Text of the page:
- Written a comprehensive history of the Feok festival
- Understand the challenges towards including people with disabilities into the festival
- Gained the support of the Paramount Chief of the Builsa district (a big deal!) in the inclusion of people with disabilities
- Gained the support of the District Assembly....just in general.
- Trained 24 people with disabilities/caregivers in small-scale business management
- Devised an appropriate business plan for a soap production business attached to one of the Disabled People's Organisations, and put the first steps in place to implement the plan.
- Created 3 cultural groups around the district (involving at least 50 people with disabilities)

This is just a snapshot of the things they have achieved.  I couldn't be prouder of all of my volunteers and their achievements.  And this is why I am so happy to stay.  Tomorrow 4 more volunteers will be heading to Heathrow airport to fly to Ghana, and to continue the work of the project.  I can't say for certain, but based on my conversations with my new team, I think they will kick-start the campaign for disability sports.  I am excited to lead another team and develop the LIFE project further, and watch as they take some more steps to change attitudes towards disability in the Builsa district of Ghana.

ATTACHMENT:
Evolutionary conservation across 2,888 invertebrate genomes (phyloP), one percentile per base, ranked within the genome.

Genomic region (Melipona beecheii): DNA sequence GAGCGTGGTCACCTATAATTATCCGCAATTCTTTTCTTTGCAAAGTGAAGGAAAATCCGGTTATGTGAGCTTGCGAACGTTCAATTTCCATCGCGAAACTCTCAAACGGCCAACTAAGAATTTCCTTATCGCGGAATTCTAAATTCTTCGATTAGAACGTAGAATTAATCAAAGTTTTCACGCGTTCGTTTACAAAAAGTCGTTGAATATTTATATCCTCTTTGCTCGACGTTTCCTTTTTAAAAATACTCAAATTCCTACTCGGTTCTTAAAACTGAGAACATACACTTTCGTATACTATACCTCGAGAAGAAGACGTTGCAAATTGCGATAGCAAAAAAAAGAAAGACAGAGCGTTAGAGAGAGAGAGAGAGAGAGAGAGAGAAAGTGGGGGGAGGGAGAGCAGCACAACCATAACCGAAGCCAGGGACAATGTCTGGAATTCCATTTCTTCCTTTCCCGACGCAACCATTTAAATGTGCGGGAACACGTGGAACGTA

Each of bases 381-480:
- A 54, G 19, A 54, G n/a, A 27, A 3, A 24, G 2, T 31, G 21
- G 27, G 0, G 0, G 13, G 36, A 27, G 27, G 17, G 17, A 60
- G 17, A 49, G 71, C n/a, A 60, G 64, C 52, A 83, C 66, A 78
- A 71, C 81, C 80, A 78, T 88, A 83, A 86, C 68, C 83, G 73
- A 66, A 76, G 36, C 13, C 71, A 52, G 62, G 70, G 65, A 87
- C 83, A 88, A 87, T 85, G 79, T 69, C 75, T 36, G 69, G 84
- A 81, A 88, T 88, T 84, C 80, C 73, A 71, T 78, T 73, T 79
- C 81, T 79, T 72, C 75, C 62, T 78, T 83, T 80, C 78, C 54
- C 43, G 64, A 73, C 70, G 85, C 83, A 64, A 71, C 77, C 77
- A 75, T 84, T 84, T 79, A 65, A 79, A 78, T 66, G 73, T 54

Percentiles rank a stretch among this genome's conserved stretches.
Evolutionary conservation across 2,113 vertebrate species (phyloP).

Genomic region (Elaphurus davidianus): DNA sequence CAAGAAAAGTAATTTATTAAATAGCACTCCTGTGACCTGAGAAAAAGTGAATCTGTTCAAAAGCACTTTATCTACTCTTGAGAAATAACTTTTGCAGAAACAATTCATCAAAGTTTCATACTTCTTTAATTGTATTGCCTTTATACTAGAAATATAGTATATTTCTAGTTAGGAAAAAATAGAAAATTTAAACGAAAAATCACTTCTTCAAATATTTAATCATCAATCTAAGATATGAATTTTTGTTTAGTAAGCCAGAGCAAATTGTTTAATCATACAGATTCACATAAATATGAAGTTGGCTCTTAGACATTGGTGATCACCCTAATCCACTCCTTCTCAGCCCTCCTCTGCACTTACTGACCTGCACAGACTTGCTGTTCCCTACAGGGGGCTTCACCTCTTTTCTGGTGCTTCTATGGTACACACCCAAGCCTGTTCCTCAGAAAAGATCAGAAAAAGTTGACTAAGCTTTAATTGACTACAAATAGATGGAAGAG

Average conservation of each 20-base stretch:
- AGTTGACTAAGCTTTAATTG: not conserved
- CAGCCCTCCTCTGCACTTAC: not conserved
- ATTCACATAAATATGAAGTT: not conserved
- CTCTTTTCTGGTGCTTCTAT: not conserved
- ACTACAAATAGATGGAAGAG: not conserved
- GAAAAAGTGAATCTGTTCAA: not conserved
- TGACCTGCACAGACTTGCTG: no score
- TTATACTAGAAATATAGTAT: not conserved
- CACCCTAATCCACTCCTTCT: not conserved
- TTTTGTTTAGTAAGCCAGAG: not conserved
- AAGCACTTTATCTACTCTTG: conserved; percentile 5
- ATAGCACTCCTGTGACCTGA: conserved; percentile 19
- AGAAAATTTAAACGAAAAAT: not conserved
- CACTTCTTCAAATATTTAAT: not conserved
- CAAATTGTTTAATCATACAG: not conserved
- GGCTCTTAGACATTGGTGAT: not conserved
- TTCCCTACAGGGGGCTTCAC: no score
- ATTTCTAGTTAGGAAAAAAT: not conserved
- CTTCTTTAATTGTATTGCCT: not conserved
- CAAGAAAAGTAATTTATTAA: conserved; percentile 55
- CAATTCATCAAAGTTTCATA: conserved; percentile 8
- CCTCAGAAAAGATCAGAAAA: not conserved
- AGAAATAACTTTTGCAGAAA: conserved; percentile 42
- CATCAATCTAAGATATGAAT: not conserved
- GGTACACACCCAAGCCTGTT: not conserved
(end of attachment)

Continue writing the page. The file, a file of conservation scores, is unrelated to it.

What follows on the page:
To my previous teammates, I miss you all and hope that you are proud of all you have achieved.  To my new team (and future volunteers of LIFE) be excited, you are going to have a great time, but come ready to work.

As of Tuesday (when the new team arrives) I won't be the last one standing anymore.  I can't wait!

Thursday, 6 June 2013

Everyday LIFE in Sandema: Workin' 8-2pm, what a way to make a livin' !!

CBR Office

As mentioned in the Home sweet home blog,,  the CBR office is a gruelling 5 minute walk from our house. Walking past Maxwell’s house, our programme coordinator, we also pass his array of quirky farm animals who roam around the compound. As we walk into the office we are greeted by all the staff with the usual ‘Salua’!